Sherman County eNews #179

CONTENTS

  1. Public Meeting Notice. Sherman County Court Special Session, July 10

  2. Frontier TeleNet directors approve budget, Wheeler & Gilliam projects

  3. Editorial: Time to Get a Grip, Frontier TeleNet!

  4. Public Meeting Notice. Sherman County Court, July 18

  5. Learning from Our Mistakes

  6. Links: Things to Think About & Things to Do

  7.  All County Prayer Meeting, July 11


 Caution! Extreme Fire Danger!

Please do not drive or park your vehicle in dry grass! 

Caution! Trucks!

Wheat harvest is underway!

Slow-moving grain trucks are on the road.

Maybe right around the corner in the canyon…

or just over the hill.


1. Public Meeting Notice. Sherman County Court Special Session, July 10

ShermanCoLogoThe Sherman County Court will meet in special session on Tuesday, July 10, 2018, at 10:00 a.m. in the Hearings Room at the Sherman County Courthouse Addition, 500 Court Street, Moro, Oregon, 97039. The purpose of the special session is to discuss Azure Standard Weed Ordinance violation.  ~ https://www.co.sherman.or.us/county-court-special-session-july-10-2018/


2. Frontier TeleNet directors approve budget, Wheeler & Gilliam projects

Posted with permission by The Times-Journal, July 5, 2018:

Directors of Frontier Telenet met Friday, June 29, at the Steve Burnet/Extension Center in Moro. The meeting was opened with a public budget hearing, during which no public comment was received, and the directors ultimately approved the entity’s 2018-2019 budget of $4,630,603. Financial statements for both May and June were presented at the meeting, showing May revenue of $275,693.23 and expenses of $332,227.25, and June revenue of $81,606.49 and expenses of $127,286.58.

In a report on the Wheeler County wireless project, Ryan LeBlanc of Day Wireless reported that the last microwave upgrade had been completed and that, “RTG [Rural Technology Group] is now running as fast as they can get.”  The report continued that the ‘cutting over’ of broadband to individual users is in the hands of RTG, and because of the upgrades, multiple vendors and providers are now able to use the system in Wheeler County. “All three Wheeler County communities are lit up with broadband,” LeBlanc reported.

A tower site at Antelope is being constructed for redundancy, it was noted, and power to it will need to be run underground. Also, apparent miscommunications in the past will necessitate renegotiating access across the Maurer property to the new Antelope tower.

Directors noted what could be a security issue with the tower site at the air base west of Condon and approved a motion that included the bid of $8,390 to construct a six-foot chain link fence. The current fencing must be removed and the site prepared and the motion was that project not exceed $10,000.

Mike Smith, Frontier Telenet marketing director, asked if the Gilliam County Road Department could help with the project and board chairman Steve Shaffer responded, “Not this time,” noting the need to keep the county and Frontier Telenet separate.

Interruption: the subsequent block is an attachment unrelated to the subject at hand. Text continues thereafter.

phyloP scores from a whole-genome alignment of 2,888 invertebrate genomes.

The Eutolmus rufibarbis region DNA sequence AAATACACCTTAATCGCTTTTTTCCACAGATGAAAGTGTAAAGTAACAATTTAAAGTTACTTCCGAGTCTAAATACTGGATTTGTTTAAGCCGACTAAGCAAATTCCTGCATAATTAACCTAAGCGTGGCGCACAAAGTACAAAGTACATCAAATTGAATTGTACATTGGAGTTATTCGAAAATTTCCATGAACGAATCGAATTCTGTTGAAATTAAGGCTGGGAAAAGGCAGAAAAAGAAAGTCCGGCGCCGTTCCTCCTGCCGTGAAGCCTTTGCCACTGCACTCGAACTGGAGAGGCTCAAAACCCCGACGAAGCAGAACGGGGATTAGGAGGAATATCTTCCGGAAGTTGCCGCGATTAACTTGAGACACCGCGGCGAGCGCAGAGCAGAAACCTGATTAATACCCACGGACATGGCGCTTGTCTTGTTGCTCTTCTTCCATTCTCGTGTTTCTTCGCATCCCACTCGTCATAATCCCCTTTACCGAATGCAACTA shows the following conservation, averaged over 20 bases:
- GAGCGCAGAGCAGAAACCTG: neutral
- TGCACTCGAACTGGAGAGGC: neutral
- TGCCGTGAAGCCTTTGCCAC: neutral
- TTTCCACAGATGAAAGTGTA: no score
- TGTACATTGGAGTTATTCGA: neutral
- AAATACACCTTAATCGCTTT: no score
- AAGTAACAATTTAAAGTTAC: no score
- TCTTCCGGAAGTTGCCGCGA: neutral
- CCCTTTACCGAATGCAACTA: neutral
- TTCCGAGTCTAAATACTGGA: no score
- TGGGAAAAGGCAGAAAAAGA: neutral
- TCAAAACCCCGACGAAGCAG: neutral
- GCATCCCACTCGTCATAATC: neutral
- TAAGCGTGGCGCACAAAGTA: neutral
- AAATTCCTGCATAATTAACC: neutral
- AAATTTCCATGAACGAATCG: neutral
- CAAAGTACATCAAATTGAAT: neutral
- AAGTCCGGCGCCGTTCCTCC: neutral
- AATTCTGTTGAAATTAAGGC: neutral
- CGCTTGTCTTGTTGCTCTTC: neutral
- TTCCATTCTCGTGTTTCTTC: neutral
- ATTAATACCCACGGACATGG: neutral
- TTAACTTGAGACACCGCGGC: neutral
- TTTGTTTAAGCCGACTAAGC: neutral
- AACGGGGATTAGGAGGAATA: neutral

The board also officially approved an expenditure previously approved by Smith and Judge Shaffer of $5,620 for the purchase of a secondary HVAC system for the Kahler Basin site.

The board heard that the Sherman County request for proposals was awarded to Gorge Net for the county’s ‘fiber to the home’ project. Frontier Telenet wants to serve as the middle mile provider for the Sherman County fiber to the home project, as opposed to serving as an internet service provider.

It was reported that the possibility of some sort of partnership between Frontier Telenet and Umatilla Morrow Radio & Data District has lessened. Marketing Director Smith said of the possibility, “It’s looking like they want to go it alone. A partnership is still an option, but not likely.”

Directors approved a contract to perform work required by the National Environmental Policy Act for the Cottonwood Canyon State Park tower site project in the amount of $14,100. According to Smith, the work has already begun.

Also regarding the Cottonwood Canyon State Park communications tower, it was agreed that since the project does not exceed the $100,000 sole source agreement limit, the contract would be awarded to Windwave for $99,500. Funds for the communications tower and system at the park were provided by the state. The decision was approved on the condition that it receive legal counsel approval.

Frontier Telenet directors also:

  • heard that attorney Jim Deason had recommended that the request for proposals for the Wasco to Rufus fiber optic build be re-written by current legal counsel, Ruben Cleaveland.
  • heard Chairman Shaffer tell the board that Frontier Telenet “needs to take a really hard look at things,” in regards to the future, pricing, amount of bandwidth being used, revenues and expenses. “We’re probably looking at a different structure in the future.”
  • heard Steve Wynn of Day Wireless note that Frontier Telenet wireless communications towers are not constructed to support large carriers.
  • heard that no word has been received on the e-rate funds Frontier Telenet is anticipating.
  • heard marketing director Smith comment that Frontier Telenet has towers and fiber; “We’re in a good position.”
  • heard Chairman Shaffer comment on the Arlington to Condon fiber build that “we can’t get Windwave moving on the rights-of-way agreements.”
  • heard Chairman Shaffer report that the Arlington to Condon fiber build will allow both the city and the county 12 pair of fiber, adding, “I don’t know what we’ll do with 12 pair.”
  • heard Day Wireless’ LeBlanc ask if Frontier Telenet would get to use some of the county’s new broadband, and Chairman Shaffer responded that Gilliam County hasn’t yet decided on the use of the broadband.”
  • heard former Frontier Telenet manager Rob Myers note that Frontier Telenet should own fiber from Lexington to Arlington.

Frontier Telenet directors will meet again Friday, July 20, 10 a.m.  at the courthouse in Condon. Frontier Telenet meetings are open to the public.


3. Editorial: Time to Get a Grip, Frontier TeleNet!

pencil.sharpThe Times-Journal, on July 5, 2018, reported that the Frontier TeleNet board members, during their June 29th meeting, “heard that no word has been received on the e-rate funds Frontier Telenet is anticipating.”